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Armistice Day and the lessons of war

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NOVEMBER 11th is a special day in history for many reasons quite beyond its poetic resonance. It is the Armistice Day, which is a commemoration of the armistice signed at Compiegne, France, to end World War (I) between the Allies and Germany at the 11th hour of  November 11, 1918. The armistice was followed by the Treaty of Versailles the following year.

As this year marked the 100th anniversary of the Armistice Day (which is observed as a public holiday in many countries) about 60 world leaders (including our own President Muhammadu Buhari) gathered in Paris, France, to mark an event which, when it first took place in 1918, the British Prime Minister, Lloyd George, had enthused: “I hope we may say that thus, this fateful morning, came to an end all wars”.

Future events were to prove him wrong because in 1939 a more nihilist World War (II) again broke out between the Allies and Germany and its Axis allies. Once again, the Allies prevailed, but the cost of the war was so staggering that the winners made better efforts to appease the losers and thus prevent the outbreak of a World War (III) in these atomic and nuclear ages which could extinct mankind.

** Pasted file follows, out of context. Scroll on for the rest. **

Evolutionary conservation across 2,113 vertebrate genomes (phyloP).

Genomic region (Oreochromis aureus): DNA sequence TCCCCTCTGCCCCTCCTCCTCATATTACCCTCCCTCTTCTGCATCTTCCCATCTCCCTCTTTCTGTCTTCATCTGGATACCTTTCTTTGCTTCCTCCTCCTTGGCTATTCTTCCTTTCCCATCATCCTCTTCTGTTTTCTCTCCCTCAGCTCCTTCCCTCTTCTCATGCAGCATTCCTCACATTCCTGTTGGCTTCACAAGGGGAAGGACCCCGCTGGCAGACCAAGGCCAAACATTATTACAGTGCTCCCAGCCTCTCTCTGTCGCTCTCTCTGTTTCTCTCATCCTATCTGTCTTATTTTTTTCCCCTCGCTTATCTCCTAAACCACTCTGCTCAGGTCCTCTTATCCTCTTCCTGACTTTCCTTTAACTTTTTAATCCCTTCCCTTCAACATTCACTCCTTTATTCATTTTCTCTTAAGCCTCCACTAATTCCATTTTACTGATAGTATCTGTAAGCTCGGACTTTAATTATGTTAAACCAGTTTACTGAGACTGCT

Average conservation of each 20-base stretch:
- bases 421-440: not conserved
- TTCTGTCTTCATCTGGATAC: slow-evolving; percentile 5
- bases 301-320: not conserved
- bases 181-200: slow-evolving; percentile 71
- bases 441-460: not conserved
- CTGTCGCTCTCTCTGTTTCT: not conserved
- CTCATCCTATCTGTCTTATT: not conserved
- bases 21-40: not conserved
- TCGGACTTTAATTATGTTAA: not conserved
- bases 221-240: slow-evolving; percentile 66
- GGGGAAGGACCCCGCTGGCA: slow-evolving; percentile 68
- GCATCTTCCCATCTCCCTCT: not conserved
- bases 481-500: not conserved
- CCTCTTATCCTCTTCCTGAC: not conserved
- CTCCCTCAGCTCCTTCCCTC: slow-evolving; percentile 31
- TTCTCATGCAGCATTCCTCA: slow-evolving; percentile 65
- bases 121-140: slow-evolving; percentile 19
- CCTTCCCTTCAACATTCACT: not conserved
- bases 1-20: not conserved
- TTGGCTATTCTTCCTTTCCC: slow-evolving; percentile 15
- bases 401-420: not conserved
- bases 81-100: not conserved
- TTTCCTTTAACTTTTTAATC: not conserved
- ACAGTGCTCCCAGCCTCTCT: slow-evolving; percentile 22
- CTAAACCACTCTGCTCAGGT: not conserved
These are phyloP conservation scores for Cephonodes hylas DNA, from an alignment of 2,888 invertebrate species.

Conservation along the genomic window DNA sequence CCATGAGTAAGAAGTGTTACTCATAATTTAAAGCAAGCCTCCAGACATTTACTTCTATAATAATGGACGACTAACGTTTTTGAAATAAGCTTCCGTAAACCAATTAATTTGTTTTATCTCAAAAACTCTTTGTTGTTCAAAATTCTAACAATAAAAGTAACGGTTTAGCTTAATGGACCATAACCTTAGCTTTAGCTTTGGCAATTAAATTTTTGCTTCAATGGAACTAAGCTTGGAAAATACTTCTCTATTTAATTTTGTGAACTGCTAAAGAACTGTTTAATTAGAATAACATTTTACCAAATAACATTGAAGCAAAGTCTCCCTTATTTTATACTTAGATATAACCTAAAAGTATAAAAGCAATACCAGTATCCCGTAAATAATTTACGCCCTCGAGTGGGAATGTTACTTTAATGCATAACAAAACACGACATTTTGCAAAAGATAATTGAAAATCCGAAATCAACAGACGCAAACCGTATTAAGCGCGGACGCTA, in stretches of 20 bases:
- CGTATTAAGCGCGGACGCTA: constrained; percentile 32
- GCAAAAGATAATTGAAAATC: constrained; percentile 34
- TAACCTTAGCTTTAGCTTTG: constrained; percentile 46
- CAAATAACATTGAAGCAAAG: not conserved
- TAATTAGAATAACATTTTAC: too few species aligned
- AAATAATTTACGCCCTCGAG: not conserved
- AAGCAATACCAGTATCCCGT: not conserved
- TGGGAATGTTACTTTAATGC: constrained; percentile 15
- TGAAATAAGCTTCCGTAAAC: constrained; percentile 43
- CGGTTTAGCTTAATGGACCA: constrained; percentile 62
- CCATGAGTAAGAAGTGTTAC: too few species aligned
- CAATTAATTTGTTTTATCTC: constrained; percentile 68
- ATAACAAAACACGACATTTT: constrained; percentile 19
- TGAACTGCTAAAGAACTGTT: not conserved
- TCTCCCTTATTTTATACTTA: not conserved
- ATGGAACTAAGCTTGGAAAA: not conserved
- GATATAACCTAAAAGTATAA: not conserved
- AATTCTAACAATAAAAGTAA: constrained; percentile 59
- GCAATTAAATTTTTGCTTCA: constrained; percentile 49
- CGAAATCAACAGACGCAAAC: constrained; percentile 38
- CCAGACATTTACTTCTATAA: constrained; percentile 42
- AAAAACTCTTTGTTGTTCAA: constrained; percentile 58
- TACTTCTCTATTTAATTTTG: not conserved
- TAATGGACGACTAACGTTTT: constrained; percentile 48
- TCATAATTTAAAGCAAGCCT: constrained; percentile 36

It is generally believed that the Versailles Treaty had, rather than cage the Germans radicalised them, and triggered the rise and popularity of an Adolph Hitler. But after WWII, the Allies learnt their lessons and created the Marshall Plan, which helped in the massive rehabilitation of war-broken Germany and the rest of Europe.

World leaders also followed up with the upgrade of the League of Nations to the United Nations which promotes international cooperation and diplomatic approach to the prevention and management of conflicts between nations. It has helped prevent wars among the major powers in Europe, America and Asia.

Here in Nigeria, we also fought a civil war. There was a “No Victor, No Vanquished” declaration. Nigeria’s war leader, General Yakubu Gowon, also initiated the three “Rs” – Reconstruction, Rehabilitation and Reconciliation, to reintegrate the former Biafrans and secure the post-war unity of the country.

The sincerity in the implementation of these otherwise noble policies remains a subject of intense debate among Nigerians. It is, however, beyond doubt that almost 50 years after the civil war, Nigeria occupies unenviable spots in most indices of development only comparable to war-ravaged and failed countries. The country remains one but lacks basic unity.

Unlike the Allied Powers, we failed to manage the fallouts of our civil war to promote unity and development because while the guns stopped booming, the war continued in our hearts. Nigeria is in need of massive reconstruction, rehabilitation and reconciliation. But that can only come when the wars in our hearts end.


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